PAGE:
Rick Scott PAC using poll to drum up support for job incentives
Having failed to get the Florida Legislature to budge on giving him more money for job incentive programs for corporations, Gov. Rick Scott is hitting lawmakers with a little Donald Trump pressure via a poll to convince them to change their minds.
A political action committee tied to Scott, called Let’s Get to Work, partially released a poll that purports to shows 59 percent of Floridians support Scott’s plan to ask for $85 million in incentives to “encourage businesses to relocate to Florida and expand in Florida.” The poll says just 34 percent oppose the idea.
Another question references Trump by name and tries to present House Speaker Richard Corcoran, R-Land O’Lakes, as oppositional to Trump. It asks about Trump’s decision to give special tax breaks to Carrier to keep the company from moving manufacturing jobs to Mexico.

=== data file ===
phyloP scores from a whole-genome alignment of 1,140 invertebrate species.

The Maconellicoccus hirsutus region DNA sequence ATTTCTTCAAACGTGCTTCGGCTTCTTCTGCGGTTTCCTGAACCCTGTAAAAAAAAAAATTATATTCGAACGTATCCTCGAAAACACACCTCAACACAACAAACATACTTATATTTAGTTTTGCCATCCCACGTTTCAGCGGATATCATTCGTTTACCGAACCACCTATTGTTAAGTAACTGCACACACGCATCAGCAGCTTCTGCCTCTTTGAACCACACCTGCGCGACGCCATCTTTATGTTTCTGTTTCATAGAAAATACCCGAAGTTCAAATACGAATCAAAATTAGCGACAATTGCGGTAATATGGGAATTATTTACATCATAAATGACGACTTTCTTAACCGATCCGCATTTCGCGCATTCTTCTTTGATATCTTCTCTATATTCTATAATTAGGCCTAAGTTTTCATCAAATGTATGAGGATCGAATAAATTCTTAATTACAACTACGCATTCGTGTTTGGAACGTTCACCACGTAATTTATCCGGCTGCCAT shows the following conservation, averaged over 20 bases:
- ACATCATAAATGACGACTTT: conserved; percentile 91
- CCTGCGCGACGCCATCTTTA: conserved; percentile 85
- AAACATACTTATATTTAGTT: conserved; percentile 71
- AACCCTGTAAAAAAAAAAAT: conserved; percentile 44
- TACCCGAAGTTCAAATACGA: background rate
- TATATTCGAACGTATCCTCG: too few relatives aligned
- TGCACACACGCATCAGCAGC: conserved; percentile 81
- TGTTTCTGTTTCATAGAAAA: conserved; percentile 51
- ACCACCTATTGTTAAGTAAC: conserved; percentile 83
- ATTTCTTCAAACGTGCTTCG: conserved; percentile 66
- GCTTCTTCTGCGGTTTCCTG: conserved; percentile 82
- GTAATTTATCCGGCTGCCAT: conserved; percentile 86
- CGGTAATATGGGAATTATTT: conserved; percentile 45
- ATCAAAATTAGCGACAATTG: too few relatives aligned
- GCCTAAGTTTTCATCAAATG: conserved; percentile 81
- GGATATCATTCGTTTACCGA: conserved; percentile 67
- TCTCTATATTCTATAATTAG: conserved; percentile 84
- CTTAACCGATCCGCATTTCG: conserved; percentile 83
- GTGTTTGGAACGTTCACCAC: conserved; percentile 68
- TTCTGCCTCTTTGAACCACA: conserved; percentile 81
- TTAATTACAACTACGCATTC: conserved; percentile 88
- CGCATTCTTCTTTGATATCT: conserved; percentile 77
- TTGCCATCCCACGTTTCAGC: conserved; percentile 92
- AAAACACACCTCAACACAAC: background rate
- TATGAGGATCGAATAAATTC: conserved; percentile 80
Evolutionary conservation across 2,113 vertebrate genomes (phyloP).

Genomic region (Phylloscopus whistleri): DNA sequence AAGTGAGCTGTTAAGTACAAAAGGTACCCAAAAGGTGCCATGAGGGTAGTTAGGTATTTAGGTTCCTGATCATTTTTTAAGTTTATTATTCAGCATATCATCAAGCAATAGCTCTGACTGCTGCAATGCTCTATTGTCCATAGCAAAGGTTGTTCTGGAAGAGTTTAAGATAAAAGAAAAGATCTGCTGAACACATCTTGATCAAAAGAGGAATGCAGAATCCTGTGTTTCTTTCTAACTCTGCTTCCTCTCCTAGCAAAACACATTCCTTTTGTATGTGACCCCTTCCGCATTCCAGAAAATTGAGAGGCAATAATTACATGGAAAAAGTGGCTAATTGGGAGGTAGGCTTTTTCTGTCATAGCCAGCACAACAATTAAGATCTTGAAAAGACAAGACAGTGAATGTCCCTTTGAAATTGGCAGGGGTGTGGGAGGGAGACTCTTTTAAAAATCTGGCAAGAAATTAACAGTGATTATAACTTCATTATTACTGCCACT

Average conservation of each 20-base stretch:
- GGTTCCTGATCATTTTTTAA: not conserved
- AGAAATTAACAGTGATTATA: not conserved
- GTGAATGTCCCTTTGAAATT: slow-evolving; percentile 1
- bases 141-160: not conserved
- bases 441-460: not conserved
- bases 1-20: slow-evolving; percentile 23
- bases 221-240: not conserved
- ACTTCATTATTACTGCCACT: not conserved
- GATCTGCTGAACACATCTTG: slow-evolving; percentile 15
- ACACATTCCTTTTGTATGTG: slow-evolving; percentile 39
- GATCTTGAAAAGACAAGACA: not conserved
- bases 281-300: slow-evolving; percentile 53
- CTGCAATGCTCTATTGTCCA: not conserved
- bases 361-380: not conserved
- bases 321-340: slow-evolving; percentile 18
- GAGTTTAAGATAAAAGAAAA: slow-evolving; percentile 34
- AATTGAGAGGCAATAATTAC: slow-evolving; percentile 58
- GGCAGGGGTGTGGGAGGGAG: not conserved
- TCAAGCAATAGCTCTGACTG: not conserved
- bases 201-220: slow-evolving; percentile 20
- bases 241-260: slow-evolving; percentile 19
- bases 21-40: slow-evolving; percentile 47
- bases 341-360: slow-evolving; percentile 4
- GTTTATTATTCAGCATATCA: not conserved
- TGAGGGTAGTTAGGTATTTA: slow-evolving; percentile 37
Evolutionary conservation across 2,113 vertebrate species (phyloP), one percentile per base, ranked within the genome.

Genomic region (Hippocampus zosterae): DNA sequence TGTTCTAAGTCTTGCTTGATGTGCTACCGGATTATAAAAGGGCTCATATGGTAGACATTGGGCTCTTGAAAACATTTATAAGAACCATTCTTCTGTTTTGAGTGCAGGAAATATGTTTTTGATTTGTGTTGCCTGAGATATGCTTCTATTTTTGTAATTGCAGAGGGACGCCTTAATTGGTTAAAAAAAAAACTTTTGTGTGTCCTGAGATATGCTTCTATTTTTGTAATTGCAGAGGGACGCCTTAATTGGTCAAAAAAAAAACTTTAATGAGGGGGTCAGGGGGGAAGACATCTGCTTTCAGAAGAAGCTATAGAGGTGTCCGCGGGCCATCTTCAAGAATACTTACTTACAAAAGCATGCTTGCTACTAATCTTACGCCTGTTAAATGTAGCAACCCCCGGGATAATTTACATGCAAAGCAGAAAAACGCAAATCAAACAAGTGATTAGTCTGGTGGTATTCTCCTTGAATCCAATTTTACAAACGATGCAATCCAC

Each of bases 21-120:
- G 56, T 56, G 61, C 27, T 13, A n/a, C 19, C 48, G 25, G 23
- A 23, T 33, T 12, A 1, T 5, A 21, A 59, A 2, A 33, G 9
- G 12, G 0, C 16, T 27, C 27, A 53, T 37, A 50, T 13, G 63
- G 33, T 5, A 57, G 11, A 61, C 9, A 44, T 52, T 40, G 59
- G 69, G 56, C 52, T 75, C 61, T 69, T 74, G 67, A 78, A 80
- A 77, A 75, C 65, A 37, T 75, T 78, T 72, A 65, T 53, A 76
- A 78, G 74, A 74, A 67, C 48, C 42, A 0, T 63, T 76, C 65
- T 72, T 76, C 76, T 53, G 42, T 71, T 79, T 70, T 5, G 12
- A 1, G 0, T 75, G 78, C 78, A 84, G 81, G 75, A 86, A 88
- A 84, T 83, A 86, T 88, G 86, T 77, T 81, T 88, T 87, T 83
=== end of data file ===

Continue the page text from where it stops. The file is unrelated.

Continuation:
“Some, like Governor Scott, say this is exactly the kind of thing we need our government to be doing, making it easier for businesses to grow jobs and stay in America. Others, like Florida House Speaker Richard Corcoran, say that it is wrong for government to provide this kind of assistance to businesses, and they call it corporate welfare.”
The results showed 55 percent of voters sided with Scott versus 37 percent with Corcoran’s view of the incentives as “corporate welfare.”
Let’s Get to Work goes further, saying 80 percent of Republicans in their poll sample supported Scott’s views over Corcoran’s. Just 15 percent of Republicans considered it corporate welfare, the polls showed.
"Floridians strongly support the mission of Enterprise Florida to work to bring more jobs to the people of Florida," the polling memo released by Let's Get to Work to "Rick Scott Supporters" says.
If the poll was an effort to move Corcoran, it appears to have missed the mark. Corcoran took to social media to respond to the “Survey Release on Corporate Welfare.”
“I have great respect for Governor Scott and all he’s done to cut taxes and regulations to improve the business climate in Florida. But our policies in the House will be driven by principle not polling. And one of our fundamental principles as conservatives is that government should not pick winners and losers in the market,” Corcoran said in his statement.